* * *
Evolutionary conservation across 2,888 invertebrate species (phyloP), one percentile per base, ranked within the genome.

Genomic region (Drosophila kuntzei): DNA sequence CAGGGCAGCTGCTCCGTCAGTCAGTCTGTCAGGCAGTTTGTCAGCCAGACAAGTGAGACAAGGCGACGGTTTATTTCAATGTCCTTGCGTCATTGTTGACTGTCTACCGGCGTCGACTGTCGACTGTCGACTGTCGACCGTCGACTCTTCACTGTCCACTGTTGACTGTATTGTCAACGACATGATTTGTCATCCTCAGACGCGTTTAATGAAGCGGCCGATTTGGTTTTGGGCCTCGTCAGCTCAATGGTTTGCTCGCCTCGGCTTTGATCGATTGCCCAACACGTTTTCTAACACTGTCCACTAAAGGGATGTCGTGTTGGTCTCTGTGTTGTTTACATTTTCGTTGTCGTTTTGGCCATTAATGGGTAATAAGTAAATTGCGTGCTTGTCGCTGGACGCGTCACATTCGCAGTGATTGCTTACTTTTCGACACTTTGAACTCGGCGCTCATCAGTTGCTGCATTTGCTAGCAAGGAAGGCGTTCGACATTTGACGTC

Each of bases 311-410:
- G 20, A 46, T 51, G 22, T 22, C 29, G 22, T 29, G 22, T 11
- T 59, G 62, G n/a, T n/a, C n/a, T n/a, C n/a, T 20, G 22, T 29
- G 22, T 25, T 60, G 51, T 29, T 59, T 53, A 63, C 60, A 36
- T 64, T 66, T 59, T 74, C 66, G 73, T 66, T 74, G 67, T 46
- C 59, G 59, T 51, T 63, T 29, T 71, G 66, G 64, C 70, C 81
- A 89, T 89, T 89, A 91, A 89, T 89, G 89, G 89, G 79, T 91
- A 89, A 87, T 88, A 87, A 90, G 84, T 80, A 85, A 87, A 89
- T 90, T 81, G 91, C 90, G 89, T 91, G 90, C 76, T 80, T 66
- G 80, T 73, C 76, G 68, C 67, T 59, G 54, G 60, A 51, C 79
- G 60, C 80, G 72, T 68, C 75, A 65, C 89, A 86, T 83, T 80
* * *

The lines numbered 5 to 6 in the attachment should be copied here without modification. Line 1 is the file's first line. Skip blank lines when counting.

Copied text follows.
- T 59, G 62, G n/a, T n/a, C n/a, T n/a, C n/a, T 20, G 22, T 29
- G 22, T 25, T 60, G 51, T 29, T 59, T 53, A 63, C 60, A 36